- Getting an authenticated client identity in a service operation
- Using username authentication with an ASP.NET membership provider
- Sending a clear text username token over unsecured HTTP transport
- Using transport and message security at the same time
Windows Installer XML (WiX) is a free XML markup from Microsoft that is used to author installation packages for Windows-based software. The underlying technology is Windows Installer, which is the established standard for installing desktop-based applications to any Windows operating system. It is used by countless companies around the world. Microsoft uses it to deploy its own software including Microsoft Office and Visual Studio. In fact, Microsoft uses WiX for these products.
In this article by Nick Ramirez, author of the book WiX: A Developer's Guide to Windows Installer XML, we will cover the following:
- Getting WiX and using it with Visual Studio
- Creating your first WiX installer
- Examining an installer database with Orca
- Logging an installation process
- Adding a simple user interface
OmniGraffle has several methods of quickly styling your diagram. This article by Ruben Olsen, author of OmniGraffle 5 Diagramming Essentials, will introduce you to methods and techniques you can use for this purpose.
In this article we will cover the following topics:
- Resizing shapes based on existing shapes on your canvas
- How gridlines might improve your diagramming
- How to efficiently align shapes to each other
Lighting techniques are highly dependent on the location of the scene at hand. The approaches to lighting an outdoor scene are radically different from the techniques used to light an indoor scene. Knowing these differences and when to use each is important when aiming for a believable result.
In this article by Aaron W. Powell, author of Blender 2.5 Lighting and Rendering, we will take a look at:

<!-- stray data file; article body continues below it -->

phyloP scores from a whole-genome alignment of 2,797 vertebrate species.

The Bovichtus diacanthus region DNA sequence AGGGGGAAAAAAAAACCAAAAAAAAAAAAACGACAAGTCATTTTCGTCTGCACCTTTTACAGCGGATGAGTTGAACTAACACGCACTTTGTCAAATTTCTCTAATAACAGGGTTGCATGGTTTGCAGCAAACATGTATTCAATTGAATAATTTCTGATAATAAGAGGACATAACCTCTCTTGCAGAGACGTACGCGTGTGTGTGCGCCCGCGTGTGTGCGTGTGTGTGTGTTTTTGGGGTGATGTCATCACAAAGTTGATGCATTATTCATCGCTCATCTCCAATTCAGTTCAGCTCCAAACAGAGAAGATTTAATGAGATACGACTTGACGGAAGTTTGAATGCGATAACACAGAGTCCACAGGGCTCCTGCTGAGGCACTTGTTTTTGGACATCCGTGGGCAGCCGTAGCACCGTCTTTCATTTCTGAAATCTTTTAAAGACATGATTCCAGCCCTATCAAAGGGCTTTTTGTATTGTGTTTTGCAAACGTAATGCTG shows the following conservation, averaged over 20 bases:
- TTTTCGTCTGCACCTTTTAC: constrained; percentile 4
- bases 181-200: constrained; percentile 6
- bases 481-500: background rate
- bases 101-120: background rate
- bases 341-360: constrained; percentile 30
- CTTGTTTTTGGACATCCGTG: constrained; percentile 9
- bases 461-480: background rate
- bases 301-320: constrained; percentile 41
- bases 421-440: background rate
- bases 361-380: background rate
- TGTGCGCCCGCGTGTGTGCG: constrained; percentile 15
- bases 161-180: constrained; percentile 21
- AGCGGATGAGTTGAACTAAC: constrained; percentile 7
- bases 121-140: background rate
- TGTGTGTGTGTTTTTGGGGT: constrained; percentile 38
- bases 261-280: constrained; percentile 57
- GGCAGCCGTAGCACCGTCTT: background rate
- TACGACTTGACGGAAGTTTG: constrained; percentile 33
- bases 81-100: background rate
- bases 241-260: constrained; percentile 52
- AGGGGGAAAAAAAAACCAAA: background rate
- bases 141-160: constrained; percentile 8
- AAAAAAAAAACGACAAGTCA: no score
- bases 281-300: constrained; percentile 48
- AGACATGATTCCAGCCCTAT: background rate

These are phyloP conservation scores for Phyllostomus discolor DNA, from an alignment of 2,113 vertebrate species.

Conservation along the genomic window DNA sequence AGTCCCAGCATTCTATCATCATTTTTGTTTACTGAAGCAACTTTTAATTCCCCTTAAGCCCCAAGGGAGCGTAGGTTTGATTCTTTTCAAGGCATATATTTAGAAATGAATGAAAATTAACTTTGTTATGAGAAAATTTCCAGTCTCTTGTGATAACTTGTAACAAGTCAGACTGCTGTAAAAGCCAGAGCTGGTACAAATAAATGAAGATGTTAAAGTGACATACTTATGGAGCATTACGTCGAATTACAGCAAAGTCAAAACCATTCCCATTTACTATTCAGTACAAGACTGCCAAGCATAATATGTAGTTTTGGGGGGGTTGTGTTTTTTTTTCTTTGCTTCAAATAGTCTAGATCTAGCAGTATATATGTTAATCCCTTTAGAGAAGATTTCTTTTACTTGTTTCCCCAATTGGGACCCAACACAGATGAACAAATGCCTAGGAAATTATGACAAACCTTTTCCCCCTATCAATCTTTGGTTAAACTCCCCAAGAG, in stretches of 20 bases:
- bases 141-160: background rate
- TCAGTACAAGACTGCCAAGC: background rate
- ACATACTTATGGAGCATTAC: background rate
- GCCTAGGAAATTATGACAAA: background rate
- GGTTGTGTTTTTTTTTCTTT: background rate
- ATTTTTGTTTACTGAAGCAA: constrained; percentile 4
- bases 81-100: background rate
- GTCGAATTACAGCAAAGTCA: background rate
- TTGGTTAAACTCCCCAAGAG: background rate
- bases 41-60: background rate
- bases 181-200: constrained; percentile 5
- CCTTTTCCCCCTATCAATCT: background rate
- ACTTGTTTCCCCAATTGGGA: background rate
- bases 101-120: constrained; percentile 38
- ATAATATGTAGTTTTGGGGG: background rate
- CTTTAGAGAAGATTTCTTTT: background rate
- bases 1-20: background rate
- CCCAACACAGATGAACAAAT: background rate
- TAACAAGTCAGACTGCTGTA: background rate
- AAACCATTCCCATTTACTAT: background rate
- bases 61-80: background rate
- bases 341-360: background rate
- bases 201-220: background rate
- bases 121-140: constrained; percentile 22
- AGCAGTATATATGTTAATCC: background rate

- Establishing a workflow
- Things to consider when lighting a scene
- Adding and editing lights in Blender
- How to use layers to increase the quality of our render
- What habits are good when lighting and why
In this article by Matt Perdeck, author of ASP.NET Site Performance Secret, we will cover the following:
- Missing indexes
- Clustered index
- Non-clustered index
- Included columns
- Selecting columns to give an index
- Maintaining indexes
- Expensive queries
The main tunable settings for PostgreSQL are in a plain text file named postgresql.conf that's located at the base of the database directory structure. This will often be where $PGDATA is set to on UNIX-like systems, making the file $PGDATA/postgresql.conf on those platforms.
This article by Gregory Smith, author of PostgreSQL 9.0 High Performance, mirrors the general format of the official documentation's look at these parameters at http://www.postgresql.org/docs/current/static/runtime-config.html. However, it is more focused on guidelines for setting the most important values, from the perspective of someone interested in performance tuning, rather than describing the meaning of every parameter. This should be considered a supplement to rather than a complete replacement for the extensive material in the manual.Read Server Configuration Tuning in PostgreSQL in full